Sweeney’s efforts in training and on the pitch were later rewarded with his first professional contract with Leyton Orient in 2019. “My agent Kevin Nicholls told my parents first, so I got home one day and they were sitting on the sofa all weird, then said Orient have offered you a pro. I was like ‘good one, good banter!’. I couldn’t believe it, I was more proud of that then the debut.”

“The amount of people who’ve made their debut and then drop out of the league is quite common, that first contract is so hard. Let’s say 100,000 try to become a scholar, out of that only 10% will become scholars and then out of that only 4-5% get pros. It was an unbelievable moment, so proud and all the little things that come with it like being on FIFA.”

After Sweeney’s first team debut and first professional contract were pinned down, the chances to play and train with the senior players at Orient began to increase, with the likes of Craig Clay, Conor Wilkinson and more. However when asked who was the best he had played with, there was only one answer.

“It has to be Jobi McAnuff. Even though he was going towards the end of his career, he was easily the best player, ripping up training every day, it’s a joke. His mentality; he’s an absolute machine, a lovely top guy but on the pitch it’s strictly business. He doesn’t care if you’re 17 or 37, he’s onto you. Not in a nasty way but to be like ‘c’mon mate you can do better’. He motivates you to do better.”

McAnuff managed well over 400 career appearances, 184 of those with Leyton Orient, before retiring in 2021 to move into punditry and coaching.

Sweeney’s league debut for Leyton Orient came on the last day of the 2020/2021 season, away to Salford, a short ten-minute cameo. “It was weird because I made my debut at 17 and football league debut at 19, so two years had gone by where I was learning a lot about myself. I remember the moment, I expected it to come sooner but I had the best feelings ever, it was an unbelievable feeling. The Class of 92 used to come to all the games, so I remember seeing Roy Keane in the stands and it was so weird.”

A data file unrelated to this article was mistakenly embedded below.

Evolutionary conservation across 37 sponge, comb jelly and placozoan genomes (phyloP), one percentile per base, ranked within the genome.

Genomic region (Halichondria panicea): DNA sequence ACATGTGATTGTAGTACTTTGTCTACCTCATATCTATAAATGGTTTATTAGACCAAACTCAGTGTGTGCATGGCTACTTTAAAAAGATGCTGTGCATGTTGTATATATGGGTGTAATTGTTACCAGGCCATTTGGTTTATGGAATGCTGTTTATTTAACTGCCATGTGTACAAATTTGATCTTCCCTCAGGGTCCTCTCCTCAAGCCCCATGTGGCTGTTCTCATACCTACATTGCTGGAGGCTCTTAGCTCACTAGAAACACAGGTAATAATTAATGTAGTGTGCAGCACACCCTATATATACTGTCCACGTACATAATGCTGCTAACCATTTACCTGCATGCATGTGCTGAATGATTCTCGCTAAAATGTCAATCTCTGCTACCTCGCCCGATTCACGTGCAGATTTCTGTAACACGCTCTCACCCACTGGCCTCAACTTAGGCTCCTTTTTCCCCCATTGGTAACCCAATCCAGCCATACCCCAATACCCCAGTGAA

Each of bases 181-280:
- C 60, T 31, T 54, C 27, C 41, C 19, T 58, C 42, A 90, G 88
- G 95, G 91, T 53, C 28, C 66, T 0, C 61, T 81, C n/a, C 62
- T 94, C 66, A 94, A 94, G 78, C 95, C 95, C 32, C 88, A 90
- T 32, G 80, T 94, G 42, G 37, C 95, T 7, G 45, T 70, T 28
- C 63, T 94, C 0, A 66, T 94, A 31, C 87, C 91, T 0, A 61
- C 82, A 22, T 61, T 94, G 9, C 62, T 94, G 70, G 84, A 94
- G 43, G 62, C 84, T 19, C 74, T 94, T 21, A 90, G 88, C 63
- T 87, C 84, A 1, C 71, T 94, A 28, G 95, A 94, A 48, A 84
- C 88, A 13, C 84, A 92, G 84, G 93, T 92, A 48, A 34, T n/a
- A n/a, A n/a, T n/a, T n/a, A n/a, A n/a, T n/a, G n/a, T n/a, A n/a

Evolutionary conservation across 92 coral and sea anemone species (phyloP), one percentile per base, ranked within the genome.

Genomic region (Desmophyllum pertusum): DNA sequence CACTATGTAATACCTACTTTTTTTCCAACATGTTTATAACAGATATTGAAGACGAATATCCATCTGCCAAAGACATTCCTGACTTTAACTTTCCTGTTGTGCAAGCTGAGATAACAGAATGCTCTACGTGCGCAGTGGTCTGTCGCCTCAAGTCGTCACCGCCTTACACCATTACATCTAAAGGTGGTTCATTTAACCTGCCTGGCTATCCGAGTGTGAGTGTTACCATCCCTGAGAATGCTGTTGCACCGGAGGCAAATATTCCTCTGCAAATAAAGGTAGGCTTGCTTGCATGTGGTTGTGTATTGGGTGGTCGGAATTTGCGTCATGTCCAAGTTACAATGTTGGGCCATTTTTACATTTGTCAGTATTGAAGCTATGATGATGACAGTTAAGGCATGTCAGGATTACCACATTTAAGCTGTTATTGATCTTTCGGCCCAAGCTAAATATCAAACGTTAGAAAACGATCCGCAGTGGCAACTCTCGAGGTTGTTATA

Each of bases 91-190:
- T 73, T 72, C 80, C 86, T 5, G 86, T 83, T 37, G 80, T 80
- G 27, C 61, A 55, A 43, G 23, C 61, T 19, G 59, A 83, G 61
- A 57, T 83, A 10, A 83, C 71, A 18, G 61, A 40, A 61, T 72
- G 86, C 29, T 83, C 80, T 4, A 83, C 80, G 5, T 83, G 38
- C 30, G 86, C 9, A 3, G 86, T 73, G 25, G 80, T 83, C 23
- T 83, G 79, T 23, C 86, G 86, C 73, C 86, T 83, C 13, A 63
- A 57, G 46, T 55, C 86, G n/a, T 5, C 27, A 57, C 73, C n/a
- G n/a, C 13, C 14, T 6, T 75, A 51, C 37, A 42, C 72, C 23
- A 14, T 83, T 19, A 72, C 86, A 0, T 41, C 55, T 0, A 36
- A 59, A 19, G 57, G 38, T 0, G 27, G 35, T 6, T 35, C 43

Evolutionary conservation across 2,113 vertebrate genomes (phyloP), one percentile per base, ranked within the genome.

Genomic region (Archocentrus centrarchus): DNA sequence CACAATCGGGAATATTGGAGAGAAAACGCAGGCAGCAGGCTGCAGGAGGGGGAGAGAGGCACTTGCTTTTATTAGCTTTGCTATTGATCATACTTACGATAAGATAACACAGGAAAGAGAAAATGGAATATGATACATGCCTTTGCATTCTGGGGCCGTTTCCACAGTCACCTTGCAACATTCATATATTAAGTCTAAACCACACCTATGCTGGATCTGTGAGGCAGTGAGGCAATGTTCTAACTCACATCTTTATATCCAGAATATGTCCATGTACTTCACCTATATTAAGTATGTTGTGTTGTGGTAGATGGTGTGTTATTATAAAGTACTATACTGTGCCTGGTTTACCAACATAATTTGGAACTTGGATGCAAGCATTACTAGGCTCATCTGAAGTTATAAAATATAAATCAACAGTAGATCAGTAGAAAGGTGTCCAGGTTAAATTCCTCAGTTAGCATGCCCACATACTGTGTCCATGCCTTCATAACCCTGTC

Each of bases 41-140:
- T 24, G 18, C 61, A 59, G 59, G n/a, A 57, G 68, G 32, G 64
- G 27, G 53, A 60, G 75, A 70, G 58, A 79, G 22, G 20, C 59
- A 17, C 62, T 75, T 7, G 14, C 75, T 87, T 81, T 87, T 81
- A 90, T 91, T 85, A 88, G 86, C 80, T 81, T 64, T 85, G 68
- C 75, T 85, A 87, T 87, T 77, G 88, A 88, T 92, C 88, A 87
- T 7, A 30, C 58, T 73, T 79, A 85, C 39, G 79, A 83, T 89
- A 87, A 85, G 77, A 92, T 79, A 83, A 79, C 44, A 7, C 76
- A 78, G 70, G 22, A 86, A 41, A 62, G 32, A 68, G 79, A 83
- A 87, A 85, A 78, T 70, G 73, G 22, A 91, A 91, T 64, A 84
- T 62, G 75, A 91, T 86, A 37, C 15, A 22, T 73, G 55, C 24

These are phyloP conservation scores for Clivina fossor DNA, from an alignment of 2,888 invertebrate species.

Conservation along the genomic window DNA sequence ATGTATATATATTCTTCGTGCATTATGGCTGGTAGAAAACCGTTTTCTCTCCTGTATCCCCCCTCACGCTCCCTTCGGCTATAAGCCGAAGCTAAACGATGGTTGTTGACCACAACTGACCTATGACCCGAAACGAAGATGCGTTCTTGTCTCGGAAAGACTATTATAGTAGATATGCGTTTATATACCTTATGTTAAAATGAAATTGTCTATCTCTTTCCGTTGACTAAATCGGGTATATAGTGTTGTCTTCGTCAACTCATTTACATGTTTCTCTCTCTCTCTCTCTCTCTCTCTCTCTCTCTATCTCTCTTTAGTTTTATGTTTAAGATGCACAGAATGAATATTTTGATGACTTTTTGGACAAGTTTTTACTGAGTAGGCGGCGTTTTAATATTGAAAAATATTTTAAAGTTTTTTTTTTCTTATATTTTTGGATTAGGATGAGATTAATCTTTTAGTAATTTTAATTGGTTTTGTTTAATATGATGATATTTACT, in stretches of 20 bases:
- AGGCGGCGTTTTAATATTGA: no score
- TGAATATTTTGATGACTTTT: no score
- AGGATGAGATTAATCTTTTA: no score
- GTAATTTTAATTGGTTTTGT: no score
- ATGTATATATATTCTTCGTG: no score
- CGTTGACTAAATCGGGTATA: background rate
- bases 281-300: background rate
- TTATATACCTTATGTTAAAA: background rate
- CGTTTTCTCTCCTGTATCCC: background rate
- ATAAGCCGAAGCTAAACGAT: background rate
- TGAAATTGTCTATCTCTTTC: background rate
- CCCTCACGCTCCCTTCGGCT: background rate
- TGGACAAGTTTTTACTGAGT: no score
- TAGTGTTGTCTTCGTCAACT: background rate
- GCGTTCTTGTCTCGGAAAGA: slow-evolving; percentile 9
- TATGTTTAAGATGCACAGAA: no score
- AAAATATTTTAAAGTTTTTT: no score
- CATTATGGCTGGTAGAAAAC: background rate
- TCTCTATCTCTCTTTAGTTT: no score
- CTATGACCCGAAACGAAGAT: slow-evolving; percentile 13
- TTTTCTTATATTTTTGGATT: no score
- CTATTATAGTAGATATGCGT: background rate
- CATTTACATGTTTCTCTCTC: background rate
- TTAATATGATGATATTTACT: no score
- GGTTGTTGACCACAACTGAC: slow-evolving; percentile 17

“It was a good feeling to break down that door and say I’ve played in the league which just motivated me again for the following season.”

Sweeney has able to push forward this season with two recent loan moves, the first of which with Wealdstone in the National League in mid-November 2021 which was the 20-year-old’s first taste of that league.

“Initially I thought ‘am I ready?’ But then I was like this is a really good loan move for me at a good level to test me and I was looking forward to it. My debut was Wrexham away, I remember the lads at Orient saying surely that’s going to be a day before trip. But we went up on the day, I remember being on the coach. At Orient you’d have a proper pre match meal; for Wealdstone there was just some microwavable pasta. I was so unprepared for the match I hardly ate anything, just smashing loads of energy gels before the game.”

“It opens your eyes to say, ‘yeah I’ve got it really good at Orient’. Brings you back to earth that this is what some clubs are like, Wealdstone is a brilliant club I thoroughly enjoyed my time there”.

Sweeney’s second, most recent one month loan move was to National League South side Dartford, which came to an end at the start of April, where he was able to manage four games for the Kent-based side. “Whenever I’ve gone out on loan I’ve gone with the mindset to get experience, improve and come back to Orient a better player.”

“I see playing football games as the main way to continue your development, and my main aim is to play games for Orient and help Orient.”

Now, with the chance to finish the season at Leyton Orient, Sweeney will be hoping to help continue the O’s brilliant run, with only one loss in their last nine games, leaving them in 14th with six games remaining.